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At a time of the year when most film blogs and writers are focusing on their top-10 lists, and picks for Oscar hopefuls, news surrounding the events leading up to the cancellation of The Interview have taken over. Beginning with a seemingly innocuous hacking of information from Sony’s internal servers, an all out media storm has brewed following an escalating set of demands from a cowardly group of digital “freedom fighters.” Threats of leaking stolen copies of Annie, lead to leaked emails showing the stifling of creativity within the studios, and turned much more sinister when threats of physical harm and terrorism began to surround the release of the “anti-North Korea” comedy The Interview. Culminating with the quick, successive, declaration by Sony that Theaters could cancel showings, the Theaters canceling their showings, and Sony canceling the movie altogether, The Interview‘s future is a murky one – and surrounded with controversy. With the public in an uproar over their being unable to see a highly anticipated comedy, to the radicalized news media claiming infringements the First Amendment and “negotiating with terrorists,” everyone seems to have put in their two cents; even President Barack Obama has commented on the matter (via Reuters).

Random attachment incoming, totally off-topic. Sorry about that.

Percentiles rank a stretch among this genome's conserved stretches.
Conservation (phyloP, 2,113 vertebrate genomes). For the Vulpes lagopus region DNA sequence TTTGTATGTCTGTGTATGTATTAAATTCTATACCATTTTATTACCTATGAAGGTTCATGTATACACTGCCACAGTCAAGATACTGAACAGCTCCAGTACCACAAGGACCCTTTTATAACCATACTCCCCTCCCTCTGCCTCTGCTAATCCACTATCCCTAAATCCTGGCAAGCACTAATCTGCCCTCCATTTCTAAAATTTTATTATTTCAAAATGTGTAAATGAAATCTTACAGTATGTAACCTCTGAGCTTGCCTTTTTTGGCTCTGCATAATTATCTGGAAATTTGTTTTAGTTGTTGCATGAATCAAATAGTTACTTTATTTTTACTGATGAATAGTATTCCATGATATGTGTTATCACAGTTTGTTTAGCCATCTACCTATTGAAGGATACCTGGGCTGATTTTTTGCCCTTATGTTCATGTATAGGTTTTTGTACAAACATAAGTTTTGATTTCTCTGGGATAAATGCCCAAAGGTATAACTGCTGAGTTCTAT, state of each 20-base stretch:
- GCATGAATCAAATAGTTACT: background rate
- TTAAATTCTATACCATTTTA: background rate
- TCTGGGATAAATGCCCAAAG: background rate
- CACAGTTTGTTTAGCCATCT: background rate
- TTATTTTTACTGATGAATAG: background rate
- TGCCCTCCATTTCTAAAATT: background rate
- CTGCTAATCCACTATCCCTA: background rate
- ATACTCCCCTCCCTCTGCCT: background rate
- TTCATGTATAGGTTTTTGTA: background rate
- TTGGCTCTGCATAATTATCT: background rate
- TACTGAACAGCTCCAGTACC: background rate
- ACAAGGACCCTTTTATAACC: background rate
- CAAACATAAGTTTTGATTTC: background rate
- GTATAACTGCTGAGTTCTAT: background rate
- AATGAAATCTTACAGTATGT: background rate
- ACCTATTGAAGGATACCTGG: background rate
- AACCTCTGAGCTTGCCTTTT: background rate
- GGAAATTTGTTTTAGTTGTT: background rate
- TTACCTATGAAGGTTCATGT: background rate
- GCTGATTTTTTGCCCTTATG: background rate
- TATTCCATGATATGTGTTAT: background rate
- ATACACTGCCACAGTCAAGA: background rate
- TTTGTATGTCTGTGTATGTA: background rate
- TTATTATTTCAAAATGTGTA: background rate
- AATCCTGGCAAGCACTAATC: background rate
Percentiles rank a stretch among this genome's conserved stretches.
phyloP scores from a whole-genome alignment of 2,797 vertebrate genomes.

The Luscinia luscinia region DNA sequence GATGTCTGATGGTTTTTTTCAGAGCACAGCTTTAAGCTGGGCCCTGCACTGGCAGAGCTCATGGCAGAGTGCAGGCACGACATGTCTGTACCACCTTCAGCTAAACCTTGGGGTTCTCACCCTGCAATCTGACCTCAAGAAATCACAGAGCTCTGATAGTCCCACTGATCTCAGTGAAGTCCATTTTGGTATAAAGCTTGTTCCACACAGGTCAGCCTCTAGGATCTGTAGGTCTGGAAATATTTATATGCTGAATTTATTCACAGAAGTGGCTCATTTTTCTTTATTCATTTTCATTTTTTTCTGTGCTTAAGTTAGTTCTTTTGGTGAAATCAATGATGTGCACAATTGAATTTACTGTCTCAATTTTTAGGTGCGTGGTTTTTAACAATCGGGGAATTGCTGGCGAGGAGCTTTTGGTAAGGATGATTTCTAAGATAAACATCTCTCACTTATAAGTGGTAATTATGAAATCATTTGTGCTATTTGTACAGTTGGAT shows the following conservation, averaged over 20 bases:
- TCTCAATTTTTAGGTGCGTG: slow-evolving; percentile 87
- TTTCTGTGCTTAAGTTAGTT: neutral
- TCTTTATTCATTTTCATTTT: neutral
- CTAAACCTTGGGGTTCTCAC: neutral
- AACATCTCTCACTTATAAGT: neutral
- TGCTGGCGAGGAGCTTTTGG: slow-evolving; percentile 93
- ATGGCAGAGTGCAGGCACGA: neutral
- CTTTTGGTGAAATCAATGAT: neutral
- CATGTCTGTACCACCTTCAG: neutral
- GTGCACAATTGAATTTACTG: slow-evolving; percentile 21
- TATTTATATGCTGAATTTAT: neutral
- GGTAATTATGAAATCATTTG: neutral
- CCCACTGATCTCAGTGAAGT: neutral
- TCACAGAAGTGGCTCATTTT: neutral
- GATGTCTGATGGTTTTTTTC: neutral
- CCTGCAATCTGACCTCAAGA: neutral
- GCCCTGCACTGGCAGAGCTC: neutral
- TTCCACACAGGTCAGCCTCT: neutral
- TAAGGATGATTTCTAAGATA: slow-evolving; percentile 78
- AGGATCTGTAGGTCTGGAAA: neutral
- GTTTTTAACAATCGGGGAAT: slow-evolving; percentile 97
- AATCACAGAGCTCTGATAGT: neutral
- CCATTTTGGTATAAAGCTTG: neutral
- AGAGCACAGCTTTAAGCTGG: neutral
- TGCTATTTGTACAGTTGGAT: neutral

Desperate, members of “legendary” (and abstract, as it includes everyone with a computer and a connection) group, The Internet, have assembled around Seth Rogan and James Franco’s film. A rallying cry circulated after Paramount’s denial of Team America: World Police screenings, and has, for the moment, climaxed with the film selling out on Amazon (orders are expected to fill in 2-4 weeks for DVD only). Alongside the selling out of the second-most offensive and anti-DPRK movie comes the rating, despite only a handful of critics having actually seen it, of 9.9 on IMDb (this post from /Film was published while it was still at a glorious 10). Do not worry, dear reader, Team America: World Police is still streaming on Netflix, Amazon, and various other services, so you can still enjoy your very own First Amendment protest screening this holiday season. As for The Interview, various sources are reporting that digital distribution is still under consideration, as it would draw some of the risk away from crowded screenings. If this is the case, I implore each of you to rent it in hopes of proving to Sony that “we” will not stand for violent threats against our safety, simply because a group deems something “offensive.”